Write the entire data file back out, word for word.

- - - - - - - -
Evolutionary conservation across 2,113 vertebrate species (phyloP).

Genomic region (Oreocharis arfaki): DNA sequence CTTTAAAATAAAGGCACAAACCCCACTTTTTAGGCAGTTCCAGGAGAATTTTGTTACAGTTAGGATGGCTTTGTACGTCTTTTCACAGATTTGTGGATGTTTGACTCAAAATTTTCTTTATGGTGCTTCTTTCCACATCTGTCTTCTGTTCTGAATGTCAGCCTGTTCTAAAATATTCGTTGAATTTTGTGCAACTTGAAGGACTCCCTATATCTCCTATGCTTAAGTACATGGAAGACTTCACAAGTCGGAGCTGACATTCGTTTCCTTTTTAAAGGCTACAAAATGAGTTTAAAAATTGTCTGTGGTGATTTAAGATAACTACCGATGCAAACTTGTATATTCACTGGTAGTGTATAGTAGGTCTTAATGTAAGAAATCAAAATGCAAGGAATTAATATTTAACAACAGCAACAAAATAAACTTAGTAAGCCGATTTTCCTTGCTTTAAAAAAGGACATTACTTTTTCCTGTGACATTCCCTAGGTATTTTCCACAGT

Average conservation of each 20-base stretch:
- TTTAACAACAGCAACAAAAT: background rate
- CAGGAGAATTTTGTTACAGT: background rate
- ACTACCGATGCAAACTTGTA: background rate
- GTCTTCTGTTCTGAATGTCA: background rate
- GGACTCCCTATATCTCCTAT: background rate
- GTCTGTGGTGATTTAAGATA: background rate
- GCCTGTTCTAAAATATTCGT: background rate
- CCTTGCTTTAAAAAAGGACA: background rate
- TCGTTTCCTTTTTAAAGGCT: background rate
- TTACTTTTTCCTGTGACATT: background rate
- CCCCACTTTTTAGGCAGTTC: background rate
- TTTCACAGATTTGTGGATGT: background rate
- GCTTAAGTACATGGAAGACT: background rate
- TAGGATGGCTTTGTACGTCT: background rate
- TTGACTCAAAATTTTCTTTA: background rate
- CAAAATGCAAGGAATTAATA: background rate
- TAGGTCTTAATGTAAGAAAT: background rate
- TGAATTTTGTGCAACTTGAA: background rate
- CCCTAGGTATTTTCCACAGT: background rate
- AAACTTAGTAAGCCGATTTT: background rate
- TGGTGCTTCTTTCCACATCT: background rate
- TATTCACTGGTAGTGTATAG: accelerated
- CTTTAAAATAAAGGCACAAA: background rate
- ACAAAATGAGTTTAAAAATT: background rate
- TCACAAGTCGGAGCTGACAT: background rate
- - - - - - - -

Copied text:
Evolutionary conservation across 2,113 vertebrate species (phyloP).

Genomic region (Oreocharis arfaki): DNA sequence CTTTAAAATAAAGGCACAAACCCCACTTTTTAGGCAGTTCCAGGAGAATTTTGTTACAGTTAGGATGGCTTTGTACGTCTTTTCACAGATTTGTGGATGTTTGACTCAAAATTTTCTTTATGGTGCTTCTTTCCACATCTGTCTTCTGTTCTGAATGTCAGCCTGTTCTAAAATATTCGTTGAATTTTGTGCAACTTGAAGGACTCCCTATATCTCCTATGCTTAAGTACATGGAAGACTTCACAAGTCGGAGCTGACATTCGTTTCCTTTTTAAAGGCTACAAAATGAGTTTAAAAATTGTCTGTGGTGATTTAAGATAACTACCGATGCAAACTTGTATATTCACTGGTAGTGTATAGTAGGTCTTAATGTAAGAAATCAAAATGCAAGGAATTAATATTTAACAACAGCAACAAAATAAACTTAGTAAGCCGATTTTCCTTGCTTTAAAAAAGGACATTACTTTTTCCTGTGACATTCCCTAGGTATTTTCCACAGT

Average conservation of each 20-base stretch:
- TTTAACAACAGCAACAAAAT: background rate
- CAGGAGAATTTTGTTACAGT: background rate
- ACTACCGATGCAAACTTGTA: background rate
- GTCTTCTGTTCTGAATGTCA: background rate
- GGACTCCCTATATCTCCTAT: background rate
- GTCTGTGGTGATTTAAGATA: background rate
- GCCTGTTCTAAAATATTCGT: background rate
- CCTTGCTTTAAAAAAGGACA: background rate
- TCGTTTCCTTTTTAAAGGCT: background rate
- TTACTTTTTCCTGTGACATT: background rate
- CCCCACTTTTTAGGCAGTTC: background rate
- TTTCACAGATTTGTGGATGT: background rate
- GCTTAAGTACATGGAAGACT: background rate
- TAGGATGGCTTTGTACGTCT: background rate
- TTGACTCAAAATTTTCTTTA: background rate
- CAAAATGCAAGGAATTAATA: background rate
- TAGGTCTTAATGTAAGAAAT: background rate
- TGAATTTTGTGCAACTTGAA: background rate
- CCCTAGGTATTTTCCACAGT: background rate
- AAACTTAGTAAGCCGATTTT: background rate
- TGGTGCTTCTTTCCACATCT: background rate
- TATTCACTGGTAGTGTATAG: accelerated
- CTTTAAAATAAAGGCACAAA: background rate
- ACAAAATGAGTTTAAAAATT: background rate
- TCACAAGTCGGAGCTGACAT: background rate